A New Design for Relational Power


Karen & Ron Flowers
Directors, Department of Family
Ministries, General Conference

Theme: Healthy Christian relationships exhibit mutual caring, support, and respect for human equality and dignity. The gospel overcomes dominance and control in relationships through the principle of mutual submission to one another in Christ.
Theme Text: Philippians 2:1-4
Presentation Notes: Throughout the following outline, numbers in parentheses (1), (2), (3) will indicate illustrations, quotations and other material found in the section called Sermon Illumination that may be helpful in your sermon development and delivery.

The schoolyard see-saw can teach us a lot about life. One learns very quickly that he affects his partner’s ride and his partner affects his. Each adjusts his position to achieve balance and the riding friends glide rhythmically and comfortably on the see-saw. It becomes scary when individuals larger or heavier exploit one’s vulnerability by inappropriate use of their weight or by dismounting unexpectedly. The see-saw, that could bring so much joy, becomes a place of pain.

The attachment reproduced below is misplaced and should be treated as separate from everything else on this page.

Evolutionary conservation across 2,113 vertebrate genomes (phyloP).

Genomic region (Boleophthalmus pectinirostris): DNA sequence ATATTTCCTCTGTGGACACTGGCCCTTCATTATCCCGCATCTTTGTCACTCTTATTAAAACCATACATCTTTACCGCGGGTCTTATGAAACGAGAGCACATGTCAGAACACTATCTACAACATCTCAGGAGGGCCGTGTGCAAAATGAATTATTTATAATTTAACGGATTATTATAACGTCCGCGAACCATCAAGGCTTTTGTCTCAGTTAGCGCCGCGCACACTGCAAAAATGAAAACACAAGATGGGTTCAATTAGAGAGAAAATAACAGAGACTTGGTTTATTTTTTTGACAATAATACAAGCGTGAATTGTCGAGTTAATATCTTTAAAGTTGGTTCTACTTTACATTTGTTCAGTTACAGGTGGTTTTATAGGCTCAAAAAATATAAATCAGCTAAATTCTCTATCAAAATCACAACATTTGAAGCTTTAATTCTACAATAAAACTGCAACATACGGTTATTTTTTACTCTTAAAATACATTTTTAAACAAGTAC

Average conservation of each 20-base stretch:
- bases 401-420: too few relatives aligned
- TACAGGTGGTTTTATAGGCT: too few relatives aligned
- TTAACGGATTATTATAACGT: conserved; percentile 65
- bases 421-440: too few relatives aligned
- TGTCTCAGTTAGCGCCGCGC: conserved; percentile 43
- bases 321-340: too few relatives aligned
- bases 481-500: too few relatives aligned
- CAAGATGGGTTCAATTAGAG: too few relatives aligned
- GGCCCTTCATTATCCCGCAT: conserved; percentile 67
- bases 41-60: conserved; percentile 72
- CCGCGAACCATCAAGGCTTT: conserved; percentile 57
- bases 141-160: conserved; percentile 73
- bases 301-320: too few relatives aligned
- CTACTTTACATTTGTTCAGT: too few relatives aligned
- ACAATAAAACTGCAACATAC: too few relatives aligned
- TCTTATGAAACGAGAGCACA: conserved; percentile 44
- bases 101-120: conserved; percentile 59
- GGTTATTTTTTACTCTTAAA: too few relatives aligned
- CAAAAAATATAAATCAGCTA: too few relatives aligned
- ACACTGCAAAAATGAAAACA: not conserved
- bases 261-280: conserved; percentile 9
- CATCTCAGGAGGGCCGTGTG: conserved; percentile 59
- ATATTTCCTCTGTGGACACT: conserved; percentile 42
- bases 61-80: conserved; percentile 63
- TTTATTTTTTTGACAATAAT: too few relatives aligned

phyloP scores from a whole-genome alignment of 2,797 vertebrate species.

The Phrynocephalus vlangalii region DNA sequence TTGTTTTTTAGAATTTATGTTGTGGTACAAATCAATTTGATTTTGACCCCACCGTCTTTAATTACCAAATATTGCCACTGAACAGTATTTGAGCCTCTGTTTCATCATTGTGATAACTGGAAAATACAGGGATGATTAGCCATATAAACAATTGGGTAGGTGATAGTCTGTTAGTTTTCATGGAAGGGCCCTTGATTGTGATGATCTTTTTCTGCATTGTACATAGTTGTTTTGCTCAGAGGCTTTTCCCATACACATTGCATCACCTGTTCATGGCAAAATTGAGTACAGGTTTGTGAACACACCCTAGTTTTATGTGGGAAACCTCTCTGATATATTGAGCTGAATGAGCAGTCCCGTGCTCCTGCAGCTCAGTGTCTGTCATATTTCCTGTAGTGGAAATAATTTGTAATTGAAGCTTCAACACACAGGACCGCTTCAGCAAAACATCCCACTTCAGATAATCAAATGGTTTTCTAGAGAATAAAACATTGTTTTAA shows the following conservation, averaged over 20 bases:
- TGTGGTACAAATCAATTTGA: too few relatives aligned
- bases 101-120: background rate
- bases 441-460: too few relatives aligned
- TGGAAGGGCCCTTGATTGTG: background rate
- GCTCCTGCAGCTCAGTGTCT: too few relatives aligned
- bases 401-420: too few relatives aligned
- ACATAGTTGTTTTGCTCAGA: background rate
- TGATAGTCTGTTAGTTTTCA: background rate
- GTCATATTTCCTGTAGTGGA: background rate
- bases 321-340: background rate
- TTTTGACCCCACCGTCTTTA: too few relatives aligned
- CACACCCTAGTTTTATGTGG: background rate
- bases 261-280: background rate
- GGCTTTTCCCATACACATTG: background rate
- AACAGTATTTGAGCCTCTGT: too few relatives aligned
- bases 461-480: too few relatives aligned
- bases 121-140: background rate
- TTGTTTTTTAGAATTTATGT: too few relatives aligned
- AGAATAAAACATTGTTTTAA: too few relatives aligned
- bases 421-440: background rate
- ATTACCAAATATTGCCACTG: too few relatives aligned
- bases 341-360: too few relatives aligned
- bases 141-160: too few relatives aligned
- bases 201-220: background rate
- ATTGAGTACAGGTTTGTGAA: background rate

The Relational “Seesaw”

A close relationship with another family member, a friend, or fellow believer at church creates relationship linkages that may be compared to the experience on a see-saw. As each of us mounts the relational “see-saw,” our personal characteristics, such as temperament, emotional well-being and social status, combine to constitute the “weight” or personal power which we exert on our end. The way we use our weight affects our experience and our partner’s experience. As is true of childhood play on the seesaw, the ride feels most satisfying when there is a sense of balance and a pleasurable rhythm.

Hindrances to Relational Balance

It takes goodwill on the part of each child to achieve an enjoyable ride for both himself and his friend on a see-saw. Likewise individuals experience the most satisfying relationships when there is unconditional acceptance and warm regard for each other. “Each of you should look not only to your own interests, but also to the interests of others” (Phil. 2:4). The absence of this spirit may make the relationship unsatisfying at best and, at worst, painful, perhaps even terrifying.

Selfishness. The sinfulness of humanity is often expressed in self-centered thoughts and actions. Preoccupied with themselves, self-absorbed people tend to be less sensitive to the feelings of others. The caring concern for the other that is so necessary for a good relationship is skewed by selfish attitudes.